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Wednesday, 22 June 1994
Page: 1850

Senator LEES (Deputy Leader of the Australian Democrats) (12.37 p.m.) —I will be speaking today on only two aspects of the Social Security Legislation Amendment Bill (No. 2)—the increase in the women's pension age from 60 to 65 years and the new disability wage supplement. My colleague Senator Woodley has dealt with other aspects of this bill. With regard to women's pension age, when this was first mooted—and that goes back to the Fightback documents—the Democrats have been opposed to raising from 60 to 65 years the age when women become eligible for the pension. Indeed, from the moment it was announced in the 1993-94 federal budget we have actively opposed this measure.

  Unlike the government, which was highly critical of this when it came out in the Fightback document, we do not have to twist ourselves inside out to try to justify any policy backflip. We can stand here without any embarrassment whatsoever and say that we and we alone have opposed this since it was Liberal-National policy and certainly now that it has suddenly become government policy.

  This bill raises the pension age for women from 60 to 65 years over the next 18 years by increasing the women's pension age by six months every two years. For example, women who are currently aged 57 who could have had access to the age pension at 60 will now have to wait an additional six months. A woman who is currently 51 will have to wait until she is 63. A woman currently 47 will now have to wait until she is 65, and women who are 45 years or younger will have to wait until they turn 65 to get access to a pension. I stress here that women who are now 60 will not be affected by this legislation, and of course there is no change to the men's pension age.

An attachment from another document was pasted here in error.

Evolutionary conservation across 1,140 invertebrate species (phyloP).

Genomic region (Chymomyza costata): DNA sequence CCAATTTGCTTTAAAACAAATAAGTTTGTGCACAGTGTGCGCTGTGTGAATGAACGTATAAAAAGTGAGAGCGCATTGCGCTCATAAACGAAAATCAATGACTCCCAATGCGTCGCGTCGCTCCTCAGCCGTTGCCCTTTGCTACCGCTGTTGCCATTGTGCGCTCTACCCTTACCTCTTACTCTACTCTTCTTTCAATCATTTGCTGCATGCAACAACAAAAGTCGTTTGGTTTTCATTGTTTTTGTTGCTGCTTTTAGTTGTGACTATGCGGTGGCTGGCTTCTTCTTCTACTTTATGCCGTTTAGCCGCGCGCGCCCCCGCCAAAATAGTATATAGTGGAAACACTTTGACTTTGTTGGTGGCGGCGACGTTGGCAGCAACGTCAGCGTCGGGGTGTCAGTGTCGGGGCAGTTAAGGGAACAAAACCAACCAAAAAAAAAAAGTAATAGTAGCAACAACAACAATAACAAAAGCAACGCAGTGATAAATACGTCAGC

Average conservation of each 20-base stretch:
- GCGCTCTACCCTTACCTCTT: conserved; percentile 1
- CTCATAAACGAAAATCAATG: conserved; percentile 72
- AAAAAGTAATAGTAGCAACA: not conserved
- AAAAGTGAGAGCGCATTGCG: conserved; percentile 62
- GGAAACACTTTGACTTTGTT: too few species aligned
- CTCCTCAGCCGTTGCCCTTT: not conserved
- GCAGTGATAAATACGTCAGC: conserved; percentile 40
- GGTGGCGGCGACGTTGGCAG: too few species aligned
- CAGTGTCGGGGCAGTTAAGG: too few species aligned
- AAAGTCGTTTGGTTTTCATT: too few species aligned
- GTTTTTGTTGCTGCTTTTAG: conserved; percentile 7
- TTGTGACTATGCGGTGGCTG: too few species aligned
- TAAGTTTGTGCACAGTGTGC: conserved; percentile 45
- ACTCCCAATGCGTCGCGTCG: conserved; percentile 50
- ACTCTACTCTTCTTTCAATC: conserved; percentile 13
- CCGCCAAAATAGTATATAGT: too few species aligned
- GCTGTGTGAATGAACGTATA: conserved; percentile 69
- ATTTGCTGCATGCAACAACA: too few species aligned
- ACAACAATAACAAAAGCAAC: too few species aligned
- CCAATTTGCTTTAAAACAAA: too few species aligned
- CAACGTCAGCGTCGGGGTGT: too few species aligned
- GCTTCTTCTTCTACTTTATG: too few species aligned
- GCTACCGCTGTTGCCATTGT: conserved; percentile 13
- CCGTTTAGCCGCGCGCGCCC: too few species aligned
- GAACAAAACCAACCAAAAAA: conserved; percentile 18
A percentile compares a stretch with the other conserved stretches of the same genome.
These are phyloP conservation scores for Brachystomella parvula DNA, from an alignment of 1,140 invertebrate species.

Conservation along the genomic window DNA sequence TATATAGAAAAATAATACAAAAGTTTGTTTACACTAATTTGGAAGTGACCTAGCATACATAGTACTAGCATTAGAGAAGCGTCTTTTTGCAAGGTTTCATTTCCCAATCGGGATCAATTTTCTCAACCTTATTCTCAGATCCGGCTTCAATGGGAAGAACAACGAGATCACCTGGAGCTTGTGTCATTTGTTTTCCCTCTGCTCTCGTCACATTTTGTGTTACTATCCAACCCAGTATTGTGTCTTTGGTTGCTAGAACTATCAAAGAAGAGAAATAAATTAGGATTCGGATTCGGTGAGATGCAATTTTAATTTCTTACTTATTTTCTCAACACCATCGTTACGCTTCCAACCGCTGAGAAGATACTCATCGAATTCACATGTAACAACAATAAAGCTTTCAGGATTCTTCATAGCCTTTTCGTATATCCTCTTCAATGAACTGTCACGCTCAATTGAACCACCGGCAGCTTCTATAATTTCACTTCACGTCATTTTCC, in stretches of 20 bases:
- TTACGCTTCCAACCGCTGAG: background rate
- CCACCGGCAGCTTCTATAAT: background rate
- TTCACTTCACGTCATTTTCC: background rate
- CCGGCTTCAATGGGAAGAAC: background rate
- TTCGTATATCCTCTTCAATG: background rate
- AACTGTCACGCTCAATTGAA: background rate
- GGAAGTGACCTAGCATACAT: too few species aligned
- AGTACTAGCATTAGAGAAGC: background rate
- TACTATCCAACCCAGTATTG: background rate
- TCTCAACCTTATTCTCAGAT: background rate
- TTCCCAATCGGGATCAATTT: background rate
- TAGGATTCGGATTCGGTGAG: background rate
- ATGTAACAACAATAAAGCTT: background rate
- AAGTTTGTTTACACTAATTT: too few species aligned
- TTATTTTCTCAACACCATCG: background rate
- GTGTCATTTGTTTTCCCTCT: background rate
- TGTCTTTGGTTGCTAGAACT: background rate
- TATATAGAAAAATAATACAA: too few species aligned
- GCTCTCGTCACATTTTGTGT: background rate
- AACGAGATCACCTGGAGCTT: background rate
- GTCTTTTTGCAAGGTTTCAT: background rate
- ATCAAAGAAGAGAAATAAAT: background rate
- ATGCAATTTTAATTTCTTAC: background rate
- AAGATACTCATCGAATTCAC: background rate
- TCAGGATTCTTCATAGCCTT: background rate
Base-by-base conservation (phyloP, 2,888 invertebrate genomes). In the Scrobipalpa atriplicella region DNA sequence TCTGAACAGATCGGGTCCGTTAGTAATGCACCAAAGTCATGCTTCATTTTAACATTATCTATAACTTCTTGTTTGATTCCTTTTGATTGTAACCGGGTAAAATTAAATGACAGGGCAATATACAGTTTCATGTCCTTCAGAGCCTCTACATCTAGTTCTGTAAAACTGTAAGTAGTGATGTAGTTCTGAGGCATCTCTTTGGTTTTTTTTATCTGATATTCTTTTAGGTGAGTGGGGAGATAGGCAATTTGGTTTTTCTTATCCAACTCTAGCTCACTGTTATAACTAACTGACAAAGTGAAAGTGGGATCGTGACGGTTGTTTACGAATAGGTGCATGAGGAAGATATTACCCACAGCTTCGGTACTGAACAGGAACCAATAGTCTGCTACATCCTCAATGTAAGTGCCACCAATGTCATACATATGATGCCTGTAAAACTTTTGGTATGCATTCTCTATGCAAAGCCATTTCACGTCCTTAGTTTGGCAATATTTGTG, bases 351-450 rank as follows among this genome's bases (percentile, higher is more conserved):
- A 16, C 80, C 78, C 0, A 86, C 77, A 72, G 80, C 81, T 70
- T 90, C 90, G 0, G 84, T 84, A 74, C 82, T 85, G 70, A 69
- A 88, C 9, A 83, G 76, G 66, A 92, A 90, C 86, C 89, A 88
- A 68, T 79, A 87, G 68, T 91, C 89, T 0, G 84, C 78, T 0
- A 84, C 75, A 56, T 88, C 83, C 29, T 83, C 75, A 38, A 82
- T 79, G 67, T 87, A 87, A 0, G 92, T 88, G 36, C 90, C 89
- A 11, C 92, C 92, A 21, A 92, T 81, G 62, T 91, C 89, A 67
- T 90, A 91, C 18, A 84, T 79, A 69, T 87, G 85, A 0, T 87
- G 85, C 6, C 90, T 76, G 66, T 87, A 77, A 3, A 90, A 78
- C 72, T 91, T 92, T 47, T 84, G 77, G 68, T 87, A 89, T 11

The Democrats see this as simply a cost saving measure—nothing else. We would like to see it postponed but we would prefer to see it dropped altogether. We are strongly of the view that the pension age for women should not be raised until women of pension age have had similar employment, savings and superannuation opportunities as men of pension age. All the available evidence shows that we are still a long way from reaching that point.